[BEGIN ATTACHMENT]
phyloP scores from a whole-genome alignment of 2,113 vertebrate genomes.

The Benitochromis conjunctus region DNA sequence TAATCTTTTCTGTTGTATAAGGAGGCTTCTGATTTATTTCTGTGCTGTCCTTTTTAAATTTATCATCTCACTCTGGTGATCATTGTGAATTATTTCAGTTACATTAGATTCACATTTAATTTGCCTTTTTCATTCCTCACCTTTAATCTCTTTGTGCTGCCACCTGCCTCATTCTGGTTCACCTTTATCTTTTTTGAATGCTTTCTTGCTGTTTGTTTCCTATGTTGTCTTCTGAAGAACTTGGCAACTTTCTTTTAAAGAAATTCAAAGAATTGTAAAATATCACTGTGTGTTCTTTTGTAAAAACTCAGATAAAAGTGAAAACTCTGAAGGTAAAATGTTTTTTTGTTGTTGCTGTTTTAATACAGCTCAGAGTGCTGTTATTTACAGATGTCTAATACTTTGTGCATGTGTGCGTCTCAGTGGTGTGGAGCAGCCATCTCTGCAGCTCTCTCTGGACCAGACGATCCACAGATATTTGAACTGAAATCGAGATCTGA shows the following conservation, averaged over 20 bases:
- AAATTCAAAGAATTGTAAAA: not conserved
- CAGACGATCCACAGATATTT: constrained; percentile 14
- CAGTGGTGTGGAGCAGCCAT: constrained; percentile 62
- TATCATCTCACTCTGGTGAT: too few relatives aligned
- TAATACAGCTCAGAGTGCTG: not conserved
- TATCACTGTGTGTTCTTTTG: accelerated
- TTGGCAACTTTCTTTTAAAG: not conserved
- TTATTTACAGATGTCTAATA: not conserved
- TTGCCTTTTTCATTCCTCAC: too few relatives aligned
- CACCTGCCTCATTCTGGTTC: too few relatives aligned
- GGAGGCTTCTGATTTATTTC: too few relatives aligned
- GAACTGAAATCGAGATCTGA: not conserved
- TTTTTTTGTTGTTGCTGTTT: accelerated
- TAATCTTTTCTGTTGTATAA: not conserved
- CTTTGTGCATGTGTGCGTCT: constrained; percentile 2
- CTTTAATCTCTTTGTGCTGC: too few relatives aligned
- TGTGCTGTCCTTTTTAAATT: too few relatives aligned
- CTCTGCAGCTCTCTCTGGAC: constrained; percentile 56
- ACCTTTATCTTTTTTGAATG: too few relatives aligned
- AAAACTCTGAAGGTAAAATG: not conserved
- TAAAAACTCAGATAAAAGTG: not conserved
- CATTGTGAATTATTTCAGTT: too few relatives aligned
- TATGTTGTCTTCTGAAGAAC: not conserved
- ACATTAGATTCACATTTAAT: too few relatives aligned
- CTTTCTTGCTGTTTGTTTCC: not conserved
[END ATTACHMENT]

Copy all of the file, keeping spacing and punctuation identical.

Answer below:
phyloP scores from a whole-genome alignment of 2,113 vertebrate genomes.

The Benitochromis conjunctus region DNA sequence TAATCTTTTCTGTTGTATAAGGAGGCTTCTGATTTATTTCTGTGCTGTCCTTTTTAAATTTATCATCTCACTCTGGTGATCATTGTGAATTATTTCAGTTACATTAGATTCACATTTAATTTGCCTTTTTCATTCCTCACCTTTAATCTCTTTGTGCTGCCACCTGCCTCATTCTGGTTCACCTTTATCTTTTTTGAATGCTTTCTTGCTGTTTGTTTCCTATGTTGTCTTCTGAAGAACTTGGCAACTTTCTTTTAAAGAAATTCAAAGAATTGTAAAATATCACTGTGTGTTCTTTTGTAAAAACTCAGATAAAAGTGAAAACTCTGAAGGTAAAATGTTTTTTTGTTGTTGCTGTTTTAATACAGCTCAGAGTGCTGTTATTTACAGATGTCTAATACTTTGTGCATGTGTGCGTCTCAGTGGTGTGGAGCAGCCATCTCTGCAGCTCTCTCTGGACCAGACGATCCACAGATATTTGAACTGAAATCGAGATCTGA shows the following conservation, averaged over 20 bases:
- AAATTCAAAGAATTGTAAAA: not conserved
- CAGACGATCCACAGATATTT: constrained; percentile 14
- CAGTGGTGTGGAGCAGCCAT: constrained; percentile 62
- TATCATCTCACTCTGGTGAT: too few relatives aligned
- TAATACAGCTCAGAGTGCTG: not conserved
- TATCACTGTGTGTTCTTTTG: accelerated
- TTGGCAACTTTCTTTTAAAG: not conserved
- TTATTTACAGATGTCTAATA: not conserved
- TTGCCTTTTTCATTCCTCAC: too few relatives aligned
- CACCTGCCTCATTCTGGTTC: too few relatives aligned
- GGAGGCTTCTGATTTATTTC: too few relatives aligned
- GAACTGAAATCGAGATCTGA: not conserved
- TTTTTTTGTTGTTGCTGTTT: accelerated
- TAATCTTTTCTGTTGTATAA: not conserved
- CTTTGTGCATGTGTGCGTCT: constrained; percentile 2
- CTTTAATCTCTTTGTGCTGC: too few relatives aligned
- TGTGCTGTCCTTTTTAAATT: too few relatives aligned
- CTCTGCAGCTCTCTCTGGAC: constrained; percentile 56
- ACCTTTATCTTTTTTGAATG: too few relatives aligned
- AAAACTCTGAAGGTAAAATG: not conserved
- TAAAAACTCAGATAAAAGTG: not conserved
- CATTGTGAATTATTTCAGTT: too few relatives aligned
- TATGTTGTCTTCTGAAGAAC: not conserved
- ACATTAGATTCACATTTAAT: too few relatives aligned
- CTTTCTTGCTGTTTGTTTCC: not conserved